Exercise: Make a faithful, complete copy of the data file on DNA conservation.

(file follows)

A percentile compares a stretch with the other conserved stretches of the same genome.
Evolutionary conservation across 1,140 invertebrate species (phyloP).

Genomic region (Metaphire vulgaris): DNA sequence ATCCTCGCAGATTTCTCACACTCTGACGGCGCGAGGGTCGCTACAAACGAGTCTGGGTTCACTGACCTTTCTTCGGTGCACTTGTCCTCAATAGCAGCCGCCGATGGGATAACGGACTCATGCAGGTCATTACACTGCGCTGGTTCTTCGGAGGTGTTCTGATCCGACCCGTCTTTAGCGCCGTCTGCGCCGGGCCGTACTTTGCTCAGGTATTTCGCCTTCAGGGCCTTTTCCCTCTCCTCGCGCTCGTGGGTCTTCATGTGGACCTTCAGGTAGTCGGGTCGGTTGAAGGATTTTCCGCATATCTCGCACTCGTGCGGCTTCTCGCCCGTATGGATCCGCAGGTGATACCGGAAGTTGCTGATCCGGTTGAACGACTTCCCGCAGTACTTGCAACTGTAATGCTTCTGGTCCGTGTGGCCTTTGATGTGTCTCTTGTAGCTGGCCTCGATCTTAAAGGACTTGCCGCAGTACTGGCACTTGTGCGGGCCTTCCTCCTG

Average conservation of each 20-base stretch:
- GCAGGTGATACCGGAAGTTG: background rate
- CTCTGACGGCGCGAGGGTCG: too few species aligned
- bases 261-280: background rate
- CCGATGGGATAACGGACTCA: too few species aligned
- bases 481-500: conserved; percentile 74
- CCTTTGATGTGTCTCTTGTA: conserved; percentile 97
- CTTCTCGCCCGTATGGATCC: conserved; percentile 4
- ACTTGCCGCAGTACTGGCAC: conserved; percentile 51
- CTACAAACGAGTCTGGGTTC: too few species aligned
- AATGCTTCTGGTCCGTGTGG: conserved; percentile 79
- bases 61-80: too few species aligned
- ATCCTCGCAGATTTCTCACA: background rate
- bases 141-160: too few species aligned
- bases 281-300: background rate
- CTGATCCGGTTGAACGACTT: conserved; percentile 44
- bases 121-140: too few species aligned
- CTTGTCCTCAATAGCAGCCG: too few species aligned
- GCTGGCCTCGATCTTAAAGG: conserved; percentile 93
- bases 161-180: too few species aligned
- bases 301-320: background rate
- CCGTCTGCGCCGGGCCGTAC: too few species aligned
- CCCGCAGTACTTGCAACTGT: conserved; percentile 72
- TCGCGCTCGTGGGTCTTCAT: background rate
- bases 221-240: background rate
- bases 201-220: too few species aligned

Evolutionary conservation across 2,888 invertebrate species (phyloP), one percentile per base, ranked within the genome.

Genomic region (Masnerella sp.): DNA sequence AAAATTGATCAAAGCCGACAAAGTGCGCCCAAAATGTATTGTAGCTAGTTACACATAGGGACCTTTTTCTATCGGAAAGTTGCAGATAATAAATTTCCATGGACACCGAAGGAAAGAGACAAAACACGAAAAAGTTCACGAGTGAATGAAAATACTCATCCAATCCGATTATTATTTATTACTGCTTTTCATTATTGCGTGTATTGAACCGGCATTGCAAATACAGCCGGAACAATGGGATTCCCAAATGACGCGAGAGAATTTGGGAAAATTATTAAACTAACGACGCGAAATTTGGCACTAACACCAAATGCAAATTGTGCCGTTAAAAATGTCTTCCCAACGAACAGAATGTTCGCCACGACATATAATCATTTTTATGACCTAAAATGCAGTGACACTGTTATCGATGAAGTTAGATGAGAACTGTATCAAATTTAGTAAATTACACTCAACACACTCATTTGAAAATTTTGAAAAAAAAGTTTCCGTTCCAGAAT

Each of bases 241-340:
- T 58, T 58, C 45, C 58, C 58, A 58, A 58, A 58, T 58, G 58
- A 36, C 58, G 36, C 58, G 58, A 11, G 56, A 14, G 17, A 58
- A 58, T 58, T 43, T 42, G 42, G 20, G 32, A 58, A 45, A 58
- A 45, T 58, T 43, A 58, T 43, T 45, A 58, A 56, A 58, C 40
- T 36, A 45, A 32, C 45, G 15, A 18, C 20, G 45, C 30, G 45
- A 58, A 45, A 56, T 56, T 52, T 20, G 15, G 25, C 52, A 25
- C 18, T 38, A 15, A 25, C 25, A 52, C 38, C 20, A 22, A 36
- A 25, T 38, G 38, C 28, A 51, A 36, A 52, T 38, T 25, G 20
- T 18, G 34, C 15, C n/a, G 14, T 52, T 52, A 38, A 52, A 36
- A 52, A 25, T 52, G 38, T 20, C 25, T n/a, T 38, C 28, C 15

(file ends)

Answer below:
A percentile compares a stretch with the other conserved stretches of the same genome.
Evolutionary conservation across 1,140 invertebrate species (phyloP).

Genomic region (Metaphire vulgaris): DNA sequence ATCCTCGCAGATTTCTCACACTCTGACGGCGCGAGGGTCGCTACAAACGAGTCTGGGTTCACTGACCTTTCTTCGGTGCACTTGTCCTCAATAGCAGCCGCCGATGGGATAACGGACTCATGCAGGTCATTACACTGCGCTGGTTCTTCGGAGGTGTTCTGATCCGACCCGTCTTTAGCGCCGTCTGCGCCGGGCCGTACTTTGCTCAGGTATTTCGCCTTCAGGGCCTTTTCCCTCTCCTCGCGCTCGTGGGTCTTCATGTGGACCTTCAGGTAGTCGGGTCGGTTGAAGGATTTTCCGCATATCTCGCACTCGTGCGGCTTCTCGCCCGTATGGATCCGCAGGTGATACCGGAAGTTGCTGATCCGGTTGAACGACTTCCCGCAGTACTTGCAACTGTAATGCTTCTGGTCCGTGTGGCCTTTGATGTGTCTCTTGTAGCTGGCCTCGATCTTAAAGGACTTGCCGCAGTACTGGCACTTGTGCGGGCCTTCCTCCTG

Average conservation of each 20-base stretch:
- GCAGGTGATACCGGAAGTTG: background rate
- CTCTGACGGCGCGAGGGTCG: too few species aligned
- bases 261-280: background rate
- CCGATGGGATAACGGACTCA: too few species aligned
- bases 481-500: conserved; percentile 74
- CCTTTGATGTGTCTCTTGTA: conserved; percentile 97
- CTTCTCGCCCGTATGGATCC: conserved; percentile 4
- ACTTGCCGCAGTACTGGCAC: conserved; percentile 51
- CTACAAACGAGTCTGGGTTC: too few species aligned
- AATGCTTCTGGTCCGTGTGG: conserved; percentile 79
- bases 61-80: too few species aligned
- ATCCTCGCAGATTTCTCACA: background rate
- bases 141-160: too few species aligned
- bases 281-300: background rate
- CTGATCCGGTTGAACGACTT: conserved; percentile 44
- bases 121-140: too few species aligned
- CTTGTCCTCAATAGCAGCCG: too few species aligned
- GCTGGCCTCGATCTTAAAGG: conserved; percentile 93
- bases 161-180: too few species aligned
- bases 301-320: background rate
- CCGTCTGCGCCGGGCCGTAC: too few species aligned
- CCCGCAGTACTTGCAACTGT: conserved; percentile 72
- TCGCGCTCGTGGGTCTTCAT: background rate
- bases 221-240: background rate
- bases 201-220: too few species aligned

Evolutionary conservation across 2,888 invertebrate species (phyloP), one percentile per base, ranked within the genome.

Genomic region (Masnerella sp.): DNA sequence AAAATTGATCAAAGCCGACAAAGTGCGCCCAAAATGTATTGTAGCTAGTTACACATAGGGACCTTTTTCTATCGGAAAGTTGCAGATAATAAATTTCCATGGACACCGAAGGAAAGAGACAAAACACGAAAAAGTTCACGAGTGAATGAAAATACTCATCCAATCCGATTATTATTTATTACTGCTTTTCATTATTGCGTGTATTGAACCGGCATTGCAAATACAGCCGGAACAATGGGATTCCCAAATGACGCGAGAGAATTTGGGAAAATTATTAAACTAACGACGCGAAATTTGGCACTAACACCAAATGCAAATTGTGCCGTTAAAAATGTCTTCCCAACGAACAGAATGTTCGCCACGACATATAATCATTTTTATGACCTAAAATGCAGTGACACTGTTATCGATGAAGTTAGATGAGAACTGTATCAAATTTAGTAAATTACACTCAACACACTCATTTGAAAATTTTGAAAAAAAAGTTTCCGTTCCAGAAT

Each of bases 241-340:
- T 58, T 58, C 45, C 58, C 58, A 58, A 58, A 58, T 58, G 58
- A 36, C 58, G 36, C 58, G 58, A 11, G 56, A 14, G 17, A 58
- A 58, T 58, T 43, T 42, G 42, G 20, G 32, A 58, A 45, A 58
- A 45, T 58, T 43, A 58, T 43, T 45, A 58, A 56, A 58, C 40
- T 36, A 45, A 32, C 45, G 15, A 18, C 20, G 45, C 30, G 45
- A 58, A 45, A 56, T 56, T 52, T 20, G 15, G 25, C 52, A 25
- C 18, T 38, A 15, A 25, C 25, A 52, C 38, C 20, A 22, A 36
- A 25, T 38, G 38, C 28, A 51, A 36, A 52, T 38, T 25, G 20
- T 18, G 34, C 15, C n/a, G 14, T 52, T 52, A 38, A 52, A 36
- A 52, A 25, T 52, G 38, T 20, C 25, T n/a, T 38, C 28, C 15